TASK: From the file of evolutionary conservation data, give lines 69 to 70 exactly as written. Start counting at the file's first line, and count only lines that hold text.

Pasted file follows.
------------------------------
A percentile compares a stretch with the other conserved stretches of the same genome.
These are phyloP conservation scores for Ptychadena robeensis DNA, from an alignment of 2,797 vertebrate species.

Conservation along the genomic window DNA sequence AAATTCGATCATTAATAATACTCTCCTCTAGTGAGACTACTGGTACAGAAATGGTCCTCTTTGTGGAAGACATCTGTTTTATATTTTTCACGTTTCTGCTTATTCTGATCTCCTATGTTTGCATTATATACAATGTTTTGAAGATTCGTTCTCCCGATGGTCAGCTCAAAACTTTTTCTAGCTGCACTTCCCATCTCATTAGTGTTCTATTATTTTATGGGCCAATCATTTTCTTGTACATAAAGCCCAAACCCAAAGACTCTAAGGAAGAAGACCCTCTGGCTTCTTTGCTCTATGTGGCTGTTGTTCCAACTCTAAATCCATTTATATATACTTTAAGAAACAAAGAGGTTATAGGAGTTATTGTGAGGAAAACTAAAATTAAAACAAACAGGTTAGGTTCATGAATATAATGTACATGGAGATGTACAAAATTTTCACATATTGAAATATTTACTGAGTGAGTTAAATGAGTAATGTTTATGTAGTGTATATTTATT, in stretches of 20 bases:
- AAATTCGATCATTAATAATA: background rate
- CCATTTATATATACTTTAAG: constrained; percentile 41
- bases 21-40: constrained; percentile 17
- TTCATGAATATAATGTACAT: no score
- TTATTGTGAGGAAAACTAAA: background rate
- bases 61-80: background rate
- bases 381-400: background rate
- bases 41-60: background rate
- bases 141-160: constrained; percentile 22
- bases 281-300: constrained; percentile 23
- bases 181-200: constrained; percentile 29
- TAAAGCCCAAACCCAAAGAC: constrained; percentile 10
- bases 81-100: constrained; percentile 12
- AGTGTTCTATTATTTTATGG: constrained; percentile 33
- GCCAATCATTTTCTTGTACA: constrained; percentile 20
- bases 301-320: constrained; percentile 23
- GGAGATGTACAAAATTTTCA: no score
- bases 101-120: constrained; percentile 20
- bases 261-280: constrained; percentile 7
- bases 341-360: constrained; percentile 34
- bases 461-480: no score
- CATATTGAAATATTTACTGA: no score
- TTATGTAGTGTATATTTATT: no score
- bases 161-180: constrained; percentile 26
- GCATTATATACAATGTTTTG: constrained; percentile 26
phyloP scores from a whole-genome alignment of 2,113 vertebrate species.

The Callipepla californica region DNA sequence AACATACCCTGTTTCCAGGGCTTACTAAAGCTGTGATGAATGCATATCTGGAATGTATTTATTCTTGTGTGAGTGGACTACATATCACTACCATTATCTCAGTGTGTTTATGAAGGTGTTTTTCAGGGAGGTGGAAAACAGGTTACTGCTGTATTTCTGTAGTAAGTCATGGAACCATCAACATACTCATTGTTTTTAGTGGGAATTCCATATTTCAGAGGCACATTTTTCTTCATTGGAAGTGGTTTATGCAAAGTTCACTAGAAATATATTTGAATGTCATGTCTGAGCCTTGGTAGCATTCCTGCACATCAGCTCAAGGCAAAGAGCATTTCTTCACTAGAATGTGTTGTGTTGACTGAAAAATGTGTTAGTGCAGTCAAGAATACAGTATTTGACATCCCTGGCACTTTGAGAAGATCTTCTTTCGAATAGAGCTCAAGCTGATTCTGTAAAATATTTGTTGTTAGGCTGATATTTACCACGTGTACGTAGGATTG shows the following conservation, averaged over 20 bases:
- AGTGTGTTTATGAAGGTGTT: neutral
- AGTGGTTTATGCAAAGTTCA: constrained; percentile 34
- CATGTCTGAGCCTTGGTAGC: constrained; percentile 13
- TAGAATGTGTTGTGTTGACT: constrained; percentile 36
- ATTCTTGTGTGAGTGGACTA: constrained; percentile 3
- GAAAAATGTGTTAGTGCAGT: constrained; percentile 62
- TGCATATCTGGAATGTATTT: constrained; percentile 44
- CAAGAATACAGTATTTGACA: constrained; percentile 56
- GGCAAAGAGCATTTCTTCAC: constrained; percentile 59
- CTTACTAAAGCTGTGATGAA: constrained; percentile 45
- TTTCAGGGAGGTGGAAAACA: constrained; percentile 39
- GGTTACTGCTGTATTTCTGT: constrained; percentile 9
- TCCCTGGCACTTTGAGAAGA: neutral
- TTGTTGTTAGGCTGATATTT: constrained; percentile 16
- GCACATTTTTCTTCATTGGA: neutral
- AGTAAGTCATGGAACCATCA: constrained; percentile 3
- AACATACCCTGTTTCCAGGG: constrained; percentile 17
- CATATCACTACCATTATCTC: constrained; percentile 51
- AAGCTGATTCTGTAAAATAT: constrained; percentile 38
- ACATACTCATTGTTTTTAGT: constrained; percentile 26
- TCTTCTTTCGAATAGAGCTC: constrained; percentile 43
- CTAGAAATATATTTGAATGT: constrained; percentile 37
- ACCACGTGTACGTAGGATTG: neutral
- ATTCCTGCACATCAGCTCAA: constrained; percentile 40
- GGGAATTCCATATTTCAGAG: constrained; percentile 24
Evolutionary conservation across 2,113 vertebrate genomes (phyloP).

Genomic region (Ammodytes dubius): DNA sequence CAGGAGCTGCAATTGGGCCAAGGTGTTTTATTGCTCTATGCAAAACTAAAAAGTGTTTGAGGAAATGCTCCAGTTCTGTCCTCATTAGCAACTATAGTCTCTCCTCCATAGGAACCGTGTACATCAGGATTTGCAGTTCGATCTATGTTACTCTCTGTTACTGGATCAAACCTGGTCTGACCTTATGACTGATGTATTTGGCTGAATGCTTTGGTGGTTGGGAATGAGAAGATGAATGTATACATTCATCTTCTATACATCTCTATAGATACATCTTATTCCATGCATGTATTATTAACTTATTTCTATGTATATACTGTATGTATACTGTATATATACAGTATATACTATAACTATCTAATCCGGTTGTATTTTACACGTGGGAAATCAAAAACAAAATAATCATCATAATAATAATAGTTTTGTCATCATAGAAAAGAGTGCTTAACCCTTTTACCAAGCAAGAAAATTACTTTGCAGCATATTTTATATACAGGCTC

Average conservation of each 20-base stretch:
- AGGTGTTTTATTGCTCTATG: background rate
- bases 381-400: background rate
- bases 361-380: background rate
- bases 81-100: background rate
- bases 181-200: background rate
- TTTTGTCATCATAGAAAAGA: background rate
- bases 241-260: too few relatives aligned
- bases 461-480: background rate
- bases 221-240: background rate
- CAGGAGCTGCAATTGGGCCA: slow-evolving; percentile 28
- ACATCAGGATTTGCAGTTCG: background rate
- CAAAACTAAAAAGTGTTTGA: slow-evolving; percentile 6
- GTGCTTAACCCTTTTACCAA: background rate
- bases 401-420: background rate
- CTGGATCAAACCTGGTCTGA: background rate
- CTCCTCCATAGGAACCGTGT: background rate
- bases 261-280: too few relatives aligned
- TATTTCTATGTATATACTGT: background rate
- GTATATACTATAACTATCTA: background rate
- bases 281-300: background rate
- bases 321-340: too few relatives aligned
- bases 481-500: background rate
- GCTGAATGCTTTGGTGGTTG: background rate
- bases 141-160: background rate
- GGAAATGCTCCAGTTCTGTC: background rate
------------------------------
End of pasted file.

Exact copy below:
- ACATCAGGATTTGCAGTTCG: background rate
- CAAAACTAAAAAGTGTTTGA: slow-evolving; percentile 6